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NEW YORK-A new standard for product liability suits adopted by a prominent legal scholars' group could make it more difficult for plaintiffs to win their suits in some states.

The American Law Institute voted last month to grant final approval to the "Restatement Third of Torts: Products Liability," the first revision of the seminal work on tort law in more than 30 years.

The ALI is a Philadelphia-based organization of lawyers, judges and law professors. The institute publishes restatements, which are treatises on various areas of the law that judges and lawyers often cite as authoritative documents on a given subject.

Under the Restatement, plaintiffs would be required to show that an alternative design would not only have been reasonable but also would have made the product safer overall.

The authors of the restatement say this standard is already in effect in most states.

But if adopted by states that have a lesser standard, "it will be a more difficult test to meet," said Alan Lazarus, a partner with Preuss, Walker & Shanagher L.L.P. in San Francisco who represents defendants in product liability suits.

However, some plaintiffs attorneys and legal scholars contend that the restatement will make it excessively difficult for plaintiffs in many states to win their suits claiming a product suffers from a design defect.

According to its critics, the reasonable alternative design theory is different from the law that exists in the majority of states. Rather than the reasonable alternative design theory, critics said that either the consumer expectations test, which looks at what a reasonable consumer would expect from a product, or the risk utility test, which examines the risks of the product against its overall value to the user, are more common and should have been adopted by the Restatement.

Under Section 2(b) of the Restatement, a product is "defective in design when the foreseeable risks of harm posed by the product could have been reduced or avoided by the adoption of a reasonable alternative design. . .and the omission of the alternative design renders the product not reasonably safe."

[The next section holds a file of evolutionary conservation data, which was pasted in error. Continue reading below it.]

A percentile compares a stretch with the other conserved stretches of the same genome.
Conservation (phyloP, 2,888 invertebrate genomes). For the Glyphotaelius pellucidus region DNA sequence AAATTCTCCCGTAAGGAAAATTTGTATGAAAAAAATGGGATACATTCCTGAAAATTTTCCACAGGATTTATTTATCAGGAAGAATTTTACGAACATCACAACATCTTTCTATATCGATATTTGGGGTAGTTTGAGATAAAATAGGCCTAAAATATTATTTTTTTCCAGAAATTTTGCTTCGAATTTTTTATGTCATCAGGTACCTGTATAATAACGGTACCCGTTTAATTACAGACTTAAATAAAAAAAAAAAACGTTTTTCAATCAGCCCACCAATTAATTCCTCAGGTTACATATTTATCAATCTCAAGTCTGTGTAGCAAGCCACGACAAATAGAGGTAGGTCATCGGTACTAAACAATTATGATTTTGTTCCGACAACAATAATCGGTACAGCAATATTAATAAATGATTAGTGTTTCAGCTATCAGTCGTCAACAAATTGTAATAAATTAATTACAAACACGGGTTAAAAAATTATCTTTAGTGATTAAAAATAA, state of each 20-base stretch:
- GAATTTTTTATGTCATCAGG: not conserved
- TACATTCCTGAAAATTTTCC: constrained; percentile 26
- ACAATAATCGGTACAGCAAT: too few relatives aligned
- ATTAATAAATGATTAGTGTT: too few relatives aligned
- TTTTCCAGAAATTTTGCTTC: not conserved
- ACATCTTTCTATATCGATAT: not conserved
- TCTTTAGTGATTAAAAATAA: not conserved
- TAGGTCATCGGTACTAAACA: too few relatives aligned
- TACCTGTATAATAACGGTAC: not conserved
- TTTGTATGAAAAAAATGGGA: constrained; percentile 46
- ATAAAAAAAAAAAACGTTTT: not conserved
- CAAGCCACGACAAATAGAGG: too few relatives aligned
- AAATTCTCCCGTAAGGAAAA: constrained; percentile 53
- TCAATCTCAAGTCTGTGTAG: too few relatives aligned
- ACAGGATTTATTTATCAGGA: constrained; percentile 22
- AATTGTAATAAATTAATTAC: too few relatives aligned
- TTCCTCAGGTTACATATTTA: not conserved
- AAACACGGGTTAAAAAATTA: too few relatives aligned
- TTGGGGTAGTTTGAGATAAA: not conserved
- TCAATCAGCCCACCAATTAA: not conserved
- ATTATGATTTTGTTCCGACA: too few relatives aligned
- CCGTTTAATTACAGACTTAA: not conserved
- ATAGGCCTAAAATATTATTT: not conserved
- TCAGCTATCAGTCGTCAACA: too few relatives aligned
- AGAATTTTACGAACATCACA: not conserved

"It's a joke," said John Vargo, an attorney with the Indianapolis firm of Pardieck, Gill & Vargo, who represents plaintiffs and who last year published a 472-page law review article critical of the Restatement. "It has no academic integrity whatsoever if they want to follow what the states say," he said, disagreeing that a majority of the states already follow this rule.

"This was written to protect corporations and insurance companies and prevent consumers from recovering in suits," Mr. Vargo charged. He maintains that only a few states have adopted the reasonable alternative design theory.

"It's not a consumer-oriented test," said Jerry Phillips, a professor at the University of Tennessee Law School who has written on the new Restatement provisions. "It's an attempt to change the law in a regressive fashion."

Others disagree.

"It's a refinement of the law and not a changing of the law," said M. Stuart Madden, professor at Pace University School of Law in White Plains, N.Y., and author of a two-volume work on product liability.

One of the Restatement's authors, James Henderson, a professor at Cornell Law School in Ithaca, N.Y., says the restatement represents the law in the overwhelming majority of states. He read Mr. Vargo's work and investigated its results, but "it is wrong," he said. "Flat-out wrong."